Boyz in the Hood 30th Anniversary presented by TCM

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Videos & Photos

  • Official Trailer
  • Trailer 1

Movie Info & Cast

Synopsis

Fathom Events, Turner Classic Movies and Sony Pictures are bringing Boyz in the Hood to select cinemas nationwide for a special limited engagement, which includes exclusive insights from TCM.

John Singleton made his debut with this gritty coming-of-age story that earned him Academy Award® nominations for Best Director and Best Screenplay. Young Tre Styles (Cuba Gooding, Jr.) has been sent by his mother to live with his father, Furious Styles (Laurence Fishburne). Their South Central Los Angeles neighborhood is beset by gang violence and drugs, but Furious managed to avoid their ill effects and is determined to keep his son out of trouble. He can't, however, protect Tre from the influence of other forces, including his friends, Doughboy (Ice Cube, in his acting debut), who's drifting into drugs and run-ins with the law, and Doughboy's brother, Ricky (Morris Chestnut), a high school football star and teenage father. When a chance encounter leads to gunfire and tragedy, Tre must decide whether to accompany Doughboy on a dangerous mission of revenge.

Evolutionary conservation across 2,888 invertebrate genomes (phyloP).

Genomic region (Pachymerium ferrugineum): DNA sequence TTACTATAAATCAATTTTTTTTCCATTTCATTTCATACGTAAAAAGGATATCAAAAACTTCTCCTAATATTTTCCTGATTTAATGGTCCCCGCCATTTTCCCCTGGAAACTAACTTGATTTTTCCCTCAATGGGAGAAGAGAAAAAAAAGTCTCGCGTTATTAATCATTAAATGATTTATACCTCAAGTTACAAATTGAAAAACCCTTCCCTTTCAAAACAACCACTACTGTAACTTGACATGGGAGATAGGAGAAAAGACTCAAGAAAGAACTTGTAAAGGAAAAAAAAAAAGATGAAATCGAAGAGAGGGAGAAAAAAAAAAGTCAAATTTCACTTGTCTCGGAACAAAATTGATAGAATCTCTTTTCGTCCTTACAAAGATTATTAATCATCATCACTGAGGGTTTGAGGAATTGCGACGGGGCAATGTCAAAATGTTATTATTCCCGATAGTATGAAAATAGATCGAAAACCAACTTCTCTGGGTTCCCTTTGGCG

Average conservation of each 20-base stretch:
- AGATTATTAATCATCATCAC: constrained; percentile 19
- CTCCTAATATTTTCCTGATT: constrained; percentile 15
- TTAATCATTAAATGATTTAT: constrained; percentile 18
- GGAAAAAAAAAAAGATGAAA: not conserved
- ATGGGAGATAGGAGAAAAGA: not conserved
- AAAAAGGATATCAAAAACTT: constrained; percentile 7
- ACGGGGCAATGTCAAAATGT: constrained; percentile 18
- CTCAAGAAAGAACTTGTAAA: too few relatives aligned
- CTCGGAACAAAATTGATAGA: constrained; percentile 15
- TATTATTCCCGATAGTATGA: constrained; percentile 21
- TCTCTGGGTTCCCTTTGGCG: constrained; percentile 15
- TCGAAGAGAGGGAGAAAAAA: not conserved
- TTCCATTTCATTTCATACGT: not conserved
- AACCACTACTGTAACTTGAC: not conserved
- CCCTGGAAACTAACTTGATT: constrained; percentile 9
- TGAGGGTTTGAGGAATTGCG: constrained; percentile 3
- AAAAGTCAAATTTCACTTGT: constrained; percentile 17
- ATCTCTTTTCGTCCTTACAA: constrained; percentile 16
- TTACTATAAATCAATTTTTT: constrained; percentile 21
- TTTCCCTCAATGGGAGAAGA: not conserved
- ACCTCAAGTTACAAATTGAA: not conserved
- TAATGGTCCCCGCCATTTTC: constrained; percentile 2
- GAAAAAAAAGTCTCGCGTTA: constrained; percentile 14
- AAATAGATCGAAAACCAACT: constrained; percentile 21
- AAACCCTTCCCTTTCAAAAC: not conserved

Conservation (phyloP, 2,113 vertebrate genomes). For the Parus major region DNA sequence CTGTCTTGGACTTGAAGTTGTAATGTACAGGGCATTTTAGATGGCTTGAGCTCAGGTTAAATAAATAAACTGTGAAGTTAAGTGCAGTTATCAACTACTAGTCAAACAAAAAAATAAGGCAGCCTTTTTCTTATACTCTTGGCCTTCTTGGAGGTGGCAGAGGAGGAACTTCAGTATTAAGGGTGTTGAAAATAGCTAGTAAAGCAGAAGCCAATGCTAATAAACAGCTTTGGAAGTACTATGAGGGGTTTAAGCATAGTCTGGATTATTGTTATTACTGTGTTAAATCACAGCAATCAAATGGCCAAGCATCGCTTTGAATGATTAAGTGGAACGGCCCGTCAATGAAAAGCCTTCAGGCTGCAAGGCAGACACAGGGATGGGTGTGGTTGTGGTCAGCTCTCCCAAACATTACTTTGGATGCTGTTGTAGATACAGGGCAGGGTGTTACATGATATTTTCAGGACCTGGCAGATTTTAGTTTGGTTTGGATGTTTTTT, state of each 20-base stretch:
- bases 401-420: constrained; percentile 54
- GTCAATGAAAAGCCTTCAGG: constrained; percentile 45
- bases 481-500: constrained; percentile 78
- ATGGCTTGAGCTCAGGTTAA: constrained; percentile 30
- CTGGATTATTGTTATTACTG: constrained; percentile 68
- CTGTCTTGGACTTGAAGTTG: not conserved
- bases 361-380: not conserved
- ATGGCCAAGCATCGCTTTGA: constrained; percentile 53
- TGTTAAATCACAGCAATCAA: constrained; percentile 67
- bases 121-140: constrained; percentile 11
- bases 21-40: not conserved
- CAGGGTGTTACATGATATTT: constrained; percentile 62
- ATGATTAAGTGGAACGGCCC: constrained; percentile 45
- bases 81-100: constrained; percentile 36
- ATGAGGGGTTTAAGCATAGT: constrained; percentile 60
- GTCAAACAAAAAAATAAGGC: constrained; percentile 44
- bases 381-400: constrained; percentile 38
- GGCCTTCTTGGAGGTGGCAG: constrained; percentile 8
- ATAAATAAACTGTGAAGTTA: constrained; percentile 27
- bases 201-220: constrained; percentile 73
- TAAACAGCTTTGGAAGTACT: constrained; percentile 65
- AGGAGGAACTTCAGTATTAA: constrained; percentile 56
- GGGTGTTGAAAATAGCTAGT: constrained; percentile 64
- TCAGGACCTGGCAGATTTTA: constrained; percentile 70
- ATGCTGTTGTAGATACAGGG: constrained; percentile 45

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Metacritic

100

Boyz n the Hood is a knockdown assault on the senses, a joltingly sad story told with power, dignity and humor. No mere studio genre piece preening as social significance because its characters are black, Boyz is straight from the neighborhood — Singleton grew up in South Central — and straight from the heart.

Metacritic review by Duane Byrge
Duane Byrge
The Hollywood Reporter
100

Has maturity and emotional depth: There are no cheap shots, nothing is thrown in for effect, realism is placed ahead of easy dramatic payoffs, and the audience grows deeply involved.

Metacritic review by Roger Ebert
Roger Ebert
Chicago Sun-Times
100

Flows in a way that seems effortless, following its own path, arriving at its own place. Only after the movie is over are the outlines of its story apparent. I found it impossible to outguess it. [12 July 1991]

Metacritic review by Mick LaSalle
Mick LaSalle
San Francisco Chronicle